Philosophy Bites, we get an interview with Eric Schwitzgebel about the ethical behavior of professors of moral philosophy. Surprising probably no one familiar with the state of academia, he finds that there is no evidence to think that ethicists behavior more ethically, by their own standards, than the general public.
This isn't surprising, but it is certainly disappointing. I often hope that much of the world's problems are just caused by confusion, and that if we could just get clearer on the ideas we're using, perhaps we could allay a lot of what ails us. Unfortunately, this study seems to suggest that even if people are clear on what the right thing to do is, they still might not do it.
One interesting tidbit: 60% of ethical philosophers think it's bad to "regularly eat the meat of mammals." About 45% of non-ethicist philosophers agreed, joined by only 19% of professors surveyed from all other departments. This should be quite shocking to most people, I think, given the ubiquity of animal consumption in our society. It shocks even me, despite the fact that I've repeatedly argued that there are just no good replies to the AMC and that I regard this argument as settled as a philosophical matter.
Of course most philosophers are not vegetarians, let alone vegans (a surprising number of very intelligent people ignore this distinction.) In fact, the study found that they were just as likely to have recently consumed the meat of mammals as the members of the other groups, despite disproportionately asserting that it was bad.
These results were consistent with results looking at other behaviors that ethicists are likelier to think are more important than others professors, such as voting or charitable donations. This indicates that ethicists are no more likely to be good people than other professors, but are more likely to be hypocritical in their espoused ethical opinions.
There are two ways to read this. On one reading, ethicists are worse morally than other professors, because they are more likely to do the acts that they either know, or falsely think, to be wrong. That is, they are more likely to do what is wrong from their own perspective. Alternatively, you could say that they are somewhat morally better than other professors (assuming their moral beliefs are correct) because even though their actions are not in line with moral truth, at least their beliefs are closer, and that counts for something.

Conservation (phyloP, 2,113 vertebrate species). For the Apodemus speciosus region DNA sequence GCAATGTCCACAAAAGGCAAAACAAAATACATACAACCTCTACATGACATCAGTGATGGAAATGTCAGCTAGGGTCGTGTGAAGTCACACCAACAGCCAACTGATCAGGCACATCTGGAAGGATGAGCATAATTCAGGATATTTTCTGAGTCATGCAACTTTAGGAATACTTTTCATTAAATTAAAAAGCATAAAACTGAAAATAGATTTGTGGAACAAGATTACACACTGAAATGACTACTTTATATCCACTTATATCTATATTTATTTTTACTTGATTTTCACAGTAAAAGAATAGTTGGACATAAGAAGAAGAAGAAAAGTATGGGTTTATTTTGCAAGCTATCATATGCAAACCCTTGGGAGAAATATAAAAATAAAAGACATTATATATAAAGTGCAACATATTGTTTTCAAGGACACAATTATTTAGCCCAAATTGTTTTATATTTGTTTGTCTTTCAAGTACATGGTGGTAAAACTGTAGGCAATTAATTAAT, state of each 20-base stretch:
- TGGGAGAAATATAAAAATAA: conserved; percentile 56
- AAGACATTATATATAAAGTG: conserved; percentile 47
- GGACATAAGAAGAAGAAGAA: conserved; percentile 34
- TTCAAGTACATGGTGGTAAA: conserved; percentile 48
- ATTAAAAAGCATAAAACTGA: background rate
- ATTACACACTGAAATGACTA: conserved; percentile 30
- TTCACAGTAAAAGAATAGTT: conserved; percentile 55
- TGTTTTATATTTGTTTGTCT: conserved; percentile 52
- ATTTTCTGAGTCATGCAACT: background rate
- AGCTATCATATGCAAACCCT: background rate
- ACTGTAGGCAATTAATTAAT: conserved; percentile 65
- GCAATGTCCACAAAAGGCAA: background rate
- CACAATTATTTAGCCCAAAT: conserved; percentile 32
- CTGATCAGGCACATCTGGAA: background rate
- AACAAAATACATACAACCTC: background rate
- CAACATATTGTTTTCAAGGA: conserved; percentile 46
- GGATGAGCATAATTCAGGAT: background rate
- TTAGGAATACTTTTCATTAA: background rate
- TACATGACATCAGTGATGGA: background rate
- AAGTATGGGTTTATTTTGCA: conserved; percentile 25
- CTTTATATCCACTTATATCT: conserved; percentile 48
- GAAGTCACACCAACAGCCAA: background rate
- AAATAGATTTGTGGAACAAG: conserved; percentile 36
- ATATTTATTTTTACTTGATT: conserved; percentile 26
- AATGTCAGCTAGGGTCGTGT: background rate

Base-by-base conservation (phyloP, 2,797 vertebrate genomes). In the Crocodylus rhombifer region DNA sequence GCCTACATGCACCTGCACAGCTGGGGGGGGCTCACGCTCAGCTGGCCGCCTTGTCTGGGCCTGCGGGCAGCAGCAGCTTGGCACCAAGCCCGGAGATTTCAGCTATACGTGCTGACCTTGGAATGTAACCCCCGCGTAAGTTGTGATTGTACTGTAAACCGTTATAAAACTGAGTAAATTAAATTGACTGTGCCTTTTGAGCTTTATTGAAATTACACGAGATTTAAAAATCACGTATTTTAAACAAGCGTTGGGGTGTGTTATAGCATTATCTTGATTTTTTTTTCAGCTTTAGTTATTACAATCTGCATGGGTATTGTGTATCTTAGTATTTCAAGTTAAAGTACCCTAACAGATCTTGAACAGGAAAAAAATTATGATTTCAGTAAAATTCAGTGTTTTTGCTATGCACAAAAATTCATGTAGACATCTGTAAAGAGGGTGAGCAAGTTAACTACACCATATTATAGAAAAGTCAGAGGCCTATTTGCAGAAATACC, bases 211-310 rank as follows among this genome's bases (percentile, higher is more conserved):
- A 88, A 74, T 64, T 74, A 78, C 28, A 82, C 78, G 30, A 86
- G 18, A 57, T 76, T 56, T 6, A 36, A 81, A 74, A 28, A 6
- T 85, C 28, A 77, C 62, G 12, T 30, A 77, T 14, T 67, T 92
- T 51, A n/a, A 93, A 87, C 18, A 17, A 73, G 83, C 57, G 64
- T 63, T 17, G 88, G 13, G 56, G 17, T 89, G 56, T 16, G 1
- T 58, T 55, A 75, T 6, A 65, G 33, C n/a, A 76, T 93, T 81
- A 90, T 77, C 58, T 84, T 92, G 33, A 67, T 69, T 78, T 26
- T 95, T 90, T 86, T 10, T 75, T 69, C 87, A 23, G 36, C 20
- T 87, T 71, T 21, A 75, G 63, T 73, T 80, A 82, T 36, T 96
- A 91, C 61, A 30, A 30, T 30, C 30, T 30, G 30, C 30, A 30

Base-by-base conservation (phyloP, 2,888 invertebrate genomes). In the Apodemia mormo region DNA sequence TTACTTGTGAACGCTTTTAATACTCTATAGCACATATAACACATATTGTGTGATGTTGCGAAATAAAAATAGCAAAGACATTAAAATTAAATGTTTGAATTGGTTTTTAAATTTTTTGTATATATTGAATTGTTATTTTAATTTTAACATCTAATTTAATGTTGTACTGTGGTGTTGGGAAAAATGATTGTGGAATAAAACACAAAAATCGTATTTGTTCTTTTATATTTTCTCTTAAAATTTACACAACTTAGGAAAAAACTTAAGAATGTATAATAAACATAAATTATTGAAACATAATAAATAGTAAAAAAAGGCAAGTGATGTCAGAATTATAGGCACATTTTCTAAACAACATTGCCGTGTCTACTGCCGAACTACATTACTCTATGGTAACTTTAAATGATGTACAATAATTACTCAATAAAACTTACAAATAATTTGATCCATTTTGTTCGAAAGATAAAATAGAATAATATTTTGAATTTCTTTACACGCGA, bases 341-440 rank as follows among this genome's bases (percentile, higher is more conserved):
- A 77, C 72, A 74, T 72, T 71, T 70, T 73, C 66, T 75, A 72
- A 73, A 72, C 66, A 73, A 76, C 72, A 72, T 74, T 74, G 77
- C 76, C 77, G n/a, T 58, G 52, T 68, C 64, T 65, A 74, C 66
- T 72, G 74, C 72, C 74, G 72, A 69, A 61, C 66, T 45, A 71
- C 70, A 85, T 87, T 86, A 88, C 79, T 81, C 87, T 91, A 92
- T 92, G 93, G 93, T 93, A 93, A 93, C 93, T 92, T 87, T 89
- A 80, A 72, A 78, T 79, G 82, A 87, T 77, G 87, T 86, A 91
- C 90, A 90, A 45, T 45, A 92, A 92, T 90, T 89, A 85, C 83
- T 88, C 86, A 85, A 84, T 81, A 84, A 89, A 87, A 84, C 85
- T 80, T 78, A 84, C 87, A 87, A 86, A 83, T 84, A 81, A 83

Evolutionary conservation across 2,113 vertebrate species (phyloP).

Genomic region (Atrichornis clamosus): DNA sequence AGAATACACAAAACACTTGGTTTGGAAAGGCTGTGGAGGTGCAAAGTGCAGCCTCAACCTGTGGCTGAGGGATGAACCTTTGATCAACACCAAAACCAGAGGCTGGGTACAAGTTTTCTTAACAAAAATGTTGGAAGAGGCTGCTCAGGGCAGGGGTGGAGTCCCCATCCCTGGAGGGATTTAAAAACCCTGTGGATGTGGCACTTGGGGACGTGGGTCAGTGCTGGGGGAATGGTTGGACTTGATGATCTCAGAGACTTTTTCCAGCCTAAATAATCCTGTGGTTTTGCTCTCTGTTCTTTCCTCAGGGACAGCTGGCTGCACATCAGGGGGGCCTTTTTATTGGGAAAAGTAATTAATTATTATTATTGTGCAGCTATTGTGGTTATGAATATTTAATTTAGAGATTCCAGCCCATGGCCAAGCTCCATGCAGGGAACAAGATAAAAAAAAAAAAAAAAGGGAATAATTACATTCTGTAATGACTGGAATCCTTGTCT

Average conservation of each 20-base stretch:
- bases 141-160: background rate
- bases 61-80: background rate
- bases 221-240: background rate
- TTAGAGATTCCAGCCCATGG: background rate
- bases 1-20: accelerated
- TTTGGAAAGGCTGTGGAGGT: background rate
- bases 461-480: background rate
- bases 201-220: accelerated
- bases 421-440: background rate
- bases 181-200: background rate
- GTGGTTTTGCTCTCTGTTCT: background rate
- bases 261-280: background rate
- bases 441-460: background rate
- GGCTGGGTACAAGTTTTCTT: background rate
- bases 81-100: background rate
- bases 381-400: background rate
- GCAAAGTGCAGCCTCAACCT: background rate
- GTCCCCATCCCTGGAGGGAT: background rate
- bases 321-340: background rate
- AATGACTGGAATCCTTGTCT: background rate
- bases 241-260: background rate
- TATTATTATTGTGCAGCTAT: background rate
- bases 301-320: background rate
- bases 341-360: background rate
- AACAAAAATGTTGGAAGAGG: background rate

In the interview, Eric Schwitzgebel gives a couple arguments in order to try and defend the behavior of ethicists. First, he says, it might not be fair to expect ethics professors to both be experts in their field and to adhere to their moral beliefs, and he thinks this would be demanding a lot.
This is not persuasive. We expect all professors to follow moral guidelines, and they don't get a pass because they do a lot of work to become experts. It's hard to see how it's unfair to expect ethicists to do what they are morally required to do (from their own perspective). If they thought there was something unfair about being required to do it, how could they consistently think it is required?
A better argument he gives is that requiring ethicists to live by their own moral standards might have a distorting effect on their moral views. Therefore, it's in the interest of having good moral philosophy to not demand philosophers to adhere to their own views.
While I think this is perhaps a good reason not to, for example, fire a moral philosopher for not living morally, it's hard for me to see how this policy implication has any moral force. Whether or not having such a policy has good or bad effects, this is no vindication for professors who are knowingly doing what they believe is wrong. They still ought to say to themselves "I understand why there's no policy to force me to act this way, but the reasons I have for thinking it's the right thing to do are exactly the same reasons I have for doing it."
In response to all this, Nigel Warbuton suggests that perhaps Neitzche was right when he suggested that moral philosophers simply rationalize justifications for their own behaviors, rather than reaching any moral truth. Schwitzgebel agrees, but this is completely backwards! What these studies show is that philosophers are very comfortable coming to moral conclusions that denounce their own actions as immoral. What better refutation of Nietzche could there be?
I wish there had been questions in the study about what meta-ethical beliefs the philosophers held. I would be very curious to know whether those who take a strongly realist view of morality were more likely to behave according to their own standards.
There are also other really deep questions here, it seems to me, about what goes on when someone chooses to do what they think is wrong. What does that thought process look like, and how does it work? In fact, I think there's a good argument to be made that it's not possible to do what you think is wrong. More on that to come.
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